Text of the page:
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U.S. blocks release of hunger-striking Guantanamo Bay detainee

The U.S. government is opposing the release of Guantanamo Bay detainee Tariq Ba Odah, who has been on a hunger strike for eight years and is among the 52 who have been cleared for release from the prison. On Friday, the Justice Department filed a court order opposing his release, but a spokesperson said the Obama administration will still work on resettling him in another country. Jess Bravin, a reporter for The Wall Street Journal, joins Hari Sreenivasan from Washington.

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    Reporter Jess Bravin has been covering issues related to Guantanamo since 2002 and covers the U.S. Supreme Court for The Wall Street Journal. He is also the author of "The Terror Courts: Rough Justice at Guantanamo Bay." He joins me now from Washington, D.C.

    First let's talk about the class of detainees that this individual falls into. He's supposed to be one of 52 who have been cleared for transfer. What does that mean? Who cleared him?


    Well, most of those 52 men were cleared in 2009 and 2010 by a task force of military intelligence and law enforcement officials who the president appointed to review the situation at Guantanamo Bay. A few of them were cleared more recently by what's called a Periodic Review Board that's supposed to reexamine the detainees' cases from time to time to see if they are a threat to U.S. security.


    So, it seems on the one hand you have the U.S. State Department who wants to get on with this and transfer them away to other countries. And then on the other hand, you've got the Department of Justice and the Department of Defense fighting to keep them there, or apt least not to have a rule imposed to make them move.


    Well, right. There's a very — there are many, many contradictions you could say in America's Guantanamo policy. And this is just one of them.

    Yes, he is someone who the U.S. government has said should be transferred more than five years ago. In other words, there's no justification really for holding him in Guantanamo Bay. The reason he's there is because the U.S. government, for its own political or diplomatic reasons, hasn't been able to find a place to send him that it considers secure enough. So, that's not really his fault.

    So he has been on hunger strike for eight years, and he has filed what's called a habeas corpus petition in federal district court. That's a legal process by which any prisoner can challenge what they consider to be illegal detention.

    So, he has this legal action going. The government has decided to oppose him, even though, as you say, the State Department recommended dropping the opposition because that would help clear the way to get him out of Guantanamo Bay.


    So, I'm assuming that other prisoners and their lawyers are watching this and perhaps this is — the precedent being set if this habeas corpus was handed down, if he was I guess compelled to be transferred, that is what is the Department of Justice and Department of Defense does not want because every other detainee would line up.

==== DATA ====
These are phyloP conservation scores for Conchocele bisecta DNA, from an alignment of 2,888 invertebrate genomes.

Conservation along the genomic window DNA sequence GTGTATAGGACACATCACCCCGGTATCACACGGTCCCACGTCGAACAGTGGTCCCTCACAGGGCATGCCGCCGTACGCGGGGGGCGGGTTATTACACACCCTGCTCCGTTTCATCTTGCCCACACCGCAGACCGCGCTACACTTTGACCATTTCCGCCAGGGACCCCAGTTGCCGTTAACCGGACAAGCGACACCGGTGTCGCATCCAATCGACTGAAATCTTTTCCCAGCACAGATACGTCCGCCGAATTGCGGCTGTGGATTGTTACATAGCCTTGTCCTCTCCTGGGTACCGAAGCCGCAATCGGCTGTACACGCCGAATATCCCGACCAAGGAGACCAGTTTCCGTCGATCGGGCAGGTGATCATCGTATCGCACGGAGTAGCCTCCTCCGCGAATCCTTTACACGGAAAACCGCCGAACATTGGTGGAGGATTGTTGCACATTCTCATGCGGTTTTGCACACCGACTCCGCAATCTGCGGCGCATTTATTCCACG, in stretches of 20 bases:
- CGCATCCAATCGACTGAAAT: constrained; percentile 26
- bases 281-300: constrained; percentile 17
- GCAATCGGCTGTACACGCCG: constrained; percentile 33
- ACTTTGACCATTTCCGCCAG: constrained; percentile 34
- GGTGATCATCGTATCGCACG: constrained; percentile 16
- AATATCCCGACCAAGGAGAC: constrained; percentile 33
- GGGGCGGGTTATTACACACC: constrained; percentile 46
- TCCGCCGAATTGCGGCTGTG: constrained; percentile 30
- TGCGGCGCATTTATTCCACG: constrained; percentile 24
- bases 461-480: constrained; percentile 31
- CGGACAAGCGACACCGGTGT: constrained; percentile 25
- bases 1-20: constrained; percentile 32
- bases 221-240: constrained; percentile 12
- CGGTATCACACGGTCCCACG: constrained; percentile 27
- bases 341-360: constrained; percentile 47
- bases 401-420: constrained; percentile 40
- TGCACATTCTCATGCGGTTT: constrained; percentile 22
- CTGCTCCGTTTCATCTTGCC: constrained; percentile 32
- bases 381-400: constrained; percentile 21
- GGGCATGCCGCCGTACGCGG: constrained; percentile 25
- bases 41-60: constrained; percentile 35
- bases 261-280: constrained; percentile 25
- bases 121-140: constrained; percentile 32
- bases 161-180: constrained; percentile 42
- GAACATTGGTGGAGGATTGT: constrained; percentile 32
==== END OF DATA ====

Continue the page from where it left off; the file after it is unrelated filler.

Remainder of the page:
Well, they don't want to encourage other detainees to persist in hunger strikes, although they don't really need a lot of encouragement. Many have been on hunger strike for a long time. They don't like to be told who to do.

    However, as a binding legal matter, it's not precedent in that sense. In other words, just because the government chooses not to oppose his petition does not mean that any other prisoner who files a similar legal action automatically gets the same treatment. They can choose to oppose or not oppose each petition individually, and it does not create a binding legal precedent.

    But in general, the Defense Department, the Justice Department, aren't in the business of acquiescing to what prisoners want. If they are going to transfer this detainee, they want to do it on their terms, not because there's a court order that's hastening the way.

    The State Department feels that the court order would remove a number of obstacles that Congress imposed on detainee transfers after President Obama took office, and it would make it somewhat easier to get this guy who now weighs about 75 pounds out of detention and into some other country.


    And let's talk that. I mean, he's being kept alive through forced feeding. Describe this process. I mean, he can't be a healthy human being at 75 pounds.


    Well, that's about half of his typical weight, or his normal weight, according to the Defense Department. I mean, the only information we have on his condition is from the government. It's a daily process where you're strapped to a chair and a feeding tube is inserted in your nose and a sort of Ensure-like liquid is pumped into you.

    Actually, right now, there is a court action that's been filed by a number of news organizations, including "The Wall Street Journal," that is seeking to have videotapes of the force feeding process of a different detainee released so the public can see for itself how humane this process is. Detainees say it's not. The government says that it is.


    All right. Jess Bravin of "The Wall Street Journal" — thanks so much.


    Of course.

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